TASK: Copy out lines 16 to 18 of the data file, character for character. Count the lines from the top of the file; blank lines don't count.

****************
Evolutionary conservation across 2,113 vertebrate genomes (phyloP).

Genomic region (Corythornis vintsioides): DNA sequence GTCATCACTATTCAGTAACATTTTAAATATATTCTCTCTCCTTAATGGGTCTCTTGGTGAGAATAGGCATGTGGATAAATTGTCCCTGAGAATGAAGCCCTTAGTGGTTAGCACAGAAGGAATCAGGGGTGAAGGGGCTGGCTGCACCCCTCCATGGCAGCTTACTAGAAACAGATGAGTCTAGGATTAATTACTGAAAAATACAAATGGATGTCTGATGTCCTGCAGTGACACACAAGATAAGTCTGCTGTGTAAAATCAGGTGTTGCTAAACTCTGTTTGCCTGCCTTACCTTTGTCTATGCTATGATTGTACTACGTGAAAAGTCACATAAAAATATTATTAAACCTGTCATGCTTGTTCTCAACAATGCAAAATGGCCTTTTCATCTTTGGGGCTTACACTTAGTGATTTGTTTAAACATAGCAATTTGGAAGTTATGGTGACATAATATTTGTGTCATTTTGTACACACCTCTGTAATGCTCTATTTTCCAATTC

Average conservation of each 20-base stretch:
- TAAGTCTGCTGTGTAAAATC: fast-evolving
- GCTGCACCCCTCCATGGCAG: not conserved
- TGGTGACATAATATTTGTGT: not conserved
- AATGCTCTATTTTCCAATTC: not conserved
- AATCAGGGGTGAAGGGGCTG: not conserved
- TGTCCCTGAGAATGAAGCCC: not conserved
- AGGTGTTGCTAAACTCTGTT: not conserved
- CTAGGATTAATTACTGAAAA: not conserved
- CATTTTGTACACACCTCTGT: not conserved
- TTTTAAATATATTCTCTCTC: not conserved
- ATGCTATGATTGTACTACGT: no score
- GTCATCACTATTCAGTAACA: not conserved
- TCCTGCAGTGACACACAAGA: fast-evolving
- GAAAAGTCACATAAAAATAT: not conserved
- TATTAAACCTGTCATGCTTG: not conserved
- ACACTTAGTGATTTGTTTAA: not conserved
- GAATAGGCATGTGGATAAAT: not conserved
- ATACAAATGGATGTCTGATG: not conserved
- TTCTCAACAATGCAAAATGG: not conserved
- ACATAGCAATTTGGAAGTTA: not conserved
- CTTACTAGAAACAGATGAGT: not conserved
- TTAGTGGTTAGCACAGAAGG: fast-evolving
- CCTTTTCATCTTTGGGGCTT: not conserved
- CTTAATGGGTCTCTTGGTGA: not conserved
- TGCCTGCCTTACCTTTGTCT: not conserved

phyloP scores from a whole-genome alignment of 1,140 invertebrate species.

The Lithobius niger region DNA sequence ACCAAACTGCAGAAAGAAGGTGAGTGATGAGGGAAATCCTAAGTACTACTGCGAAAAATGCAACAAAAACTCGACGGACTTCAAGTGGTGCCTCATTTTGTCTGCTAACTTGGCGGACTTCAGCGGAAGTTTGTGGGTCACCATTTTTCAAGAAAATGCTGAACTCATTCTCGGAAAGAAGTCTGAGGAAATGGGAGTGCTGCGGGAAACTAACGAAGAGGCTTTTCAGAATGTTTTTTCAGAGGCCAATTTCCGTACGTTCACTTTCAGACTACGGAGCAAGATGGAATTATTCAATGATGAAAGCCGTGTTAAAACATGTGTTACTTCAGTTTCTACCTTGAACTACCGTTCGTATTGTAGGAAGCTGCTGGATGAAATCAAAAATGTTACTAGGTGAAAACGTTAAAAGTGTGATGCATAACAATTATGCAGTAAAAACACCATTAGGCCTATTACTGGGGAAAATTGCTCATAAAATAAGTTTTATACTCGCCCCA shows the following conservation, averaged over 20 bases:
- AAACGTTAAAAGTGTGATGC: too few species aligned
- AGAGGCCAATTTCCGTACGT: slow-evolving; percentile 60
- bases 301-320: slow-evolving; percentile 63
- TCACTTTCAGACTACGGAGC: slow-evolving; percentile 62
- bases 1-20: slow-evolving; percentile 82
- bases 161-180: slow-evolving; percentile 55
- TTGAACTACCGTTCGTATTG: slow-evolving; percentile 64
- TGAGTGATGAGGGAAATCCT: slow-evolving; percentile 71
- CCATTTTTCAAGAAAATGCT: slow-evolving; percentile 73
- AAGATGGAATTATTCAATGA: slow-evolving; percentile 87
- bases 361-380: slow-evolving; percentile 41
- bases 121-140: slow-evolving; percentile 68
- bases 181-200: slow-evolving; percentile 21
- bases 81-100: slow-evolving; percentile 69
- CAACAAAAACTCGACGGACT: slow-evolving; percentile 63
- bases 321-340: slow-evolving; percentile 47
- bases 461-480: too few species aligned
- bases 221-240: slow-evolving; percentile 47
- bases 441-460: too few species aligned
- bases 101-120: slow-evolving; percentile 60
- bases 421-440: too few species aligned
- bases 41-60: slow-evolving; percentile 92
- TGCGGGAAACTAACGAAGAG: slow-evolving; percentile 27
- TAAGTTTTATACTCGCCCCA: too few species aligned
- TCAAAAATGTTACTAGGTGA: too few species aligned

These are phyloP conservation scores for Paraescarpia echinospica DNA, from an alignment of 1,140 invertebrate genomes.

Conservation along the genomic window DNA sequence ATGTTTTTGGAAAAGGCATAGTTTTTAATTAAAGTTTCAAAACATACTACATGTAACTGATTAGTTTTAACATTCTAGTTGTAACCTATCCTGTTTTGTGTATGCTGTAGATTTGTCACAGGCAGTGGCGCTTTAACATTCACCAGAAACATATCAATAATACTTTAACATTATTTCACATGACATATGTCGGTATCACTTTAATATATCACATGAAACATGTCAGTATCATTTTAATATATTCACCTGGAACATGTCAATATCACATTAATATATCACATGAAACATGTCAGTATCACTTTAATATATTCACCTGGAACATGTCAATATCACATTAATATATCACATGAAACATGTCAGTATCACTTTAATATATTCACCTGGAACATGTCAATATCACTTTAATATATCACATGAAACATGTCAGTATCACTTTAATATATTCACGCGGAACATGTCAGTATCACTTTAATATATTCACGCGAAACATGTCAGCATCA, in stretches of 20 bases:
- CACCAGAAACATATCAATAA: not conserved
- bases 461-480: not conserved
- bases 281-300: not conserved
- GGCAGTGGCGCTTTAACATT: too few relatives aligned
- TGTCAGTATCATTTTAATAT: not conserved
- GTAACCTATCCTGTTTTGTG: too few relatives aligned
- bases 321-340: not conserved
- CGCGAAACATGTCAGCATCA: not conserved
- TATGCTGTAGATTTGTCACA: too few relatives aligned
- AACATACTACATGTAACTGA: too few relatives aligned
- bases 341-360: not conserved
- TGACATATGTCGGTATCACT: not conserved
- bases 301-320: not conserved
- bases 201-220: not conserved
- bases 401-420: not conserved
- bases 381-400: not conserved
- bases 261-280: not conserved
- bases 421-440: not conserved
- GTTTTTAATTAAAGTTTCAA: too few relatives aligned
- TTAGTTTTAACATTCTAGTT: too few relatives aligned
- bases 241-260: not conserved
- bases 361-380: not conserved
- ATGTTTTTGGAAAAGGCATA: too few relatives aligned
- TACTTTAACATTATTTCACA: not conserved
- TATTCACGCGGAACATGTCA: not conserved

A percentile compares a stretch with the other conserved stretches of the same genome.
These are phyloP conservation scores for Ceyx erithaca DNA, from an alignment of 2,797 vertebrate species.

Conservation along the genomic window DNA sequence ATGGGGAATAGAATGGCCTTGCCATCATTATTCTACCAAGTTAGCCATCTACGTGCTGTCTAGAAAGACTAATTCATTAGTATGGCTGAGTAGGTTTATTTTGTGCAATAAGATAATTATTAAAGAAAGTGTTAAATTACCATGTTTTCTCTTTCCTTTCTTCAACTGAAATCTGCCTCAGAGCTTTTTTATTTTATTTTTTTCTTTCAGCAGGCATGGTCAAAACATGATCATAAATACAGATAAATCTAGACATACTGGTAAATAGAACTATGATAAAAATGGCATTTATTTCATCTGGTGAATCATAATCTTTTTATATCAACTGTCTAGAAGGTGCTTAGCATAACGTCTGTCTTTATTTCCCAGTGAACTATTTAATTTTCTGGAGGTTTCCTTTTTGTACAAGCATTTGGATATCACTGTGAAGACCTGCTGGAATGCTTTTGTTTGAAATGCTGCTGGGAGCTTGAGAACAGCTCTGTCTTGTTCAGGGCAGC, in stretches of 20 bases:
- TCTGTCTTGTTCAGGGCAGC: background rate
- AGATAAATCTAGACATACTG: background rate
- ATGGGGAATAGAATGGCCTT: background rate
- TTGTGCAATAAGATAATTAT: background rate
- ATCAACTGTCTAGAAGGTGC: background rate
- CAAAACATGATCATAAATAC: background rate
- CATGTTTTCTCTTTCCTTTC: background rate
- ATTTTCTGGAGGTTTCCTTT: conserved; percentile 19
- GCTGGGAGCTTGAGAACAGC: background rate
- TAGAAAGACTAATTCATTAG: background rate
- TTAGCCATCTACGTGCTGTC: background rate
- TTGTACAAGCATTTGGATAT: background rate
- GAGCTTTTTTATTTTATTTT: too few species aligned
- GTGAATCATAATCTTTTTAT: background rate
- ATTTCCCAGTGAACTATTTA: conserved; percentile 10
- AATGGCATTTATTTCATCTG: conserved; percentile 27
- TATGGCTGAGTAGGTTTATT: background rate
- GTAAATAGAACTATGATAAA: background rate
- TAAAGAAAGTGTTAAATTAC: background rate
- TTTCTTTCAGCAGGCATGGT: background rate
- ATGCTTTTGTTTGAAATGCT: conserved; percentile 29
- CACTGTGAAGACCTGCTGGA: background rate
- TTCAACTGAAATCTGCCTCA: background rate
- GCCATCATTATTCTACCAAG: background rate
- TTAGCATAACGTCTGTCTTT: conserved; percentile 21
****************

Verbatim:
- TCCTGCAGTGACACACAAGA: fast-evolving
- GAAAAGTCACATAAAAATAT: not conserved
- TATTAAACCTGTCATGCTTG: not conserved